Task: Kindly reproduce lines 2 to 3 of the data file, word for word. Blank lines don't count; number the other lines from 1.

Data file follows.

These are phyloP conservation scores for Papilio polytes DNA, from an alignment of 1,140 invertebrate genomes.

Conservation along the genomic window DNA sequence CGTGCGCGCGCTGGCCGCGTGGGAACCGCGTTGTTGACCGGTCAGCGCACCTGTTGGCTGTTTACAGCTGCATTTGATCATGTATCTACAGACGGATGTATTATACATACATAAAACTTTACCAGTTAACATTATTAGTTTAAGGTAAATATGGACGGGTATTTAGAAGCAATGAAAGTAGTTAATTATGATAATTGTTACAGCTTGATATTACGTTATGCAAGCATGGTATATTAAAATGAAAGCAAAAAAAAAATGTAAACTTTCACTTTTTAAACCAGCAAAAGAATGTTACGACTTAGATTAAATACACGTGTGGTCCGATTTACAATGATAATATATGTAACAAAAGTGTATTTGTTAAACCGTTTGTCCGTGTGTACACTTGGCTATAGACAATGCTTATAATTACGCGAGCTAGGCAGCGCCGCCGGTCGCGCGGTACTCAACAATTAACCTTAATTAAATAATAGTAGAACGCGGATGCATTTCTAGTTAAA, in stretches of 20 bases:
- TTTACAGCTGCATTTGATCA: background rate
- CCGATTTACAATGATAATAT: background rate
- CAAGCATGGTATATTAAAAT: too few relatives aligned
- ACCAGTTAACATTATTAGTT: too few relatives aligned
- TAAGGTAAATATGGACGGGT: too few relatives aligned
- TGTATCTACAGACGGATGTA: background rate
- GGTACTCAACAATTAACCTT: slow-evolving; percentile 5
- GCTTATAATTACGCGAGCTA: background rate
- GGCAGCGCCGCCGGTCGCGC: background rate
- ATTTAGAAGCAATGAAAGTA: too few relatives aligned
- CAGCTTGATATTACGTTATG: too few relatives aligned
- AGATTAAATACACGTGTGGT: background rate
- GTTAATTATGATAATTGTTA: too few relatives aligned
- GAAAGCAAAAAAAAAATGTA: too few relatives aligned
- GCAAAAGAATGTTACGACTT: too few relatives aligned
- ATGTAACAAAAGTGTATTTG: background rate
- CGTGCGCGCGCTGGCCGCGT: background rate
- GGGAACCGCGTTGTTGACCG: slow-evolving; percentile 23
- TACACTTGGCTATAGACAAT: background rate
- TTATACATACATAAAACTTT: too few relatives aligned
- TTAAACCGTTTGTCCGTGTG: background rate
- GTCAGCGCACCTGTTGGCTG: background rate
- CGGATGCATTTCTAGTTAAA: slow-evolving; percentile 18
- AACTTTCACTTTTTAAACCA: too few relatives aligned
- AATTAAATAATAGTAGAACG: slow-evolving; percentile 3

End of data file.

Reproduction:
Conservation along the genomic window DNA sequence CGTGCGCGCGCTGGCCGCGTGGGAACCGCGTTGTTGACCGGTCAGCGCACCTGTTGGCTGTTTACAGCTGCATTTGATCATGTATCTACAGACGGATGTATTATACATACATAAAACTTTACCAGTTAACATTATTAGTTTAAGGTAAATATGGACGGGTATTTAGAAGCAATGAAAGTAGTTAATTATGATAATTGTTACAGCTTGATATTACGTTATGCAAGCATGGTATATTAAAATGAAAGCAAAAAAAAAATGTAAACTTTCACTTTTTAAACCAGCAAAAGAATGTTACGACTTAGATTAAATACACGTGTGGTCCGATTTACAATGATAATATATGTAACAAAAGTGTATTTGTTAAACCGTTTGTCCGTGTGTACACTTGGCTATAGACAATGCTTATAATTACGCGAGCTAGGCAGCGCCGCCGGTCGCGCGGTACTCAACAATTAACCTTAATTAAATAATAGTAGAACGCGGATGCATTTCTAGTTAAA, in stretches of 20 bases:
- TTTACAGCTGCATTTGATCA: background rate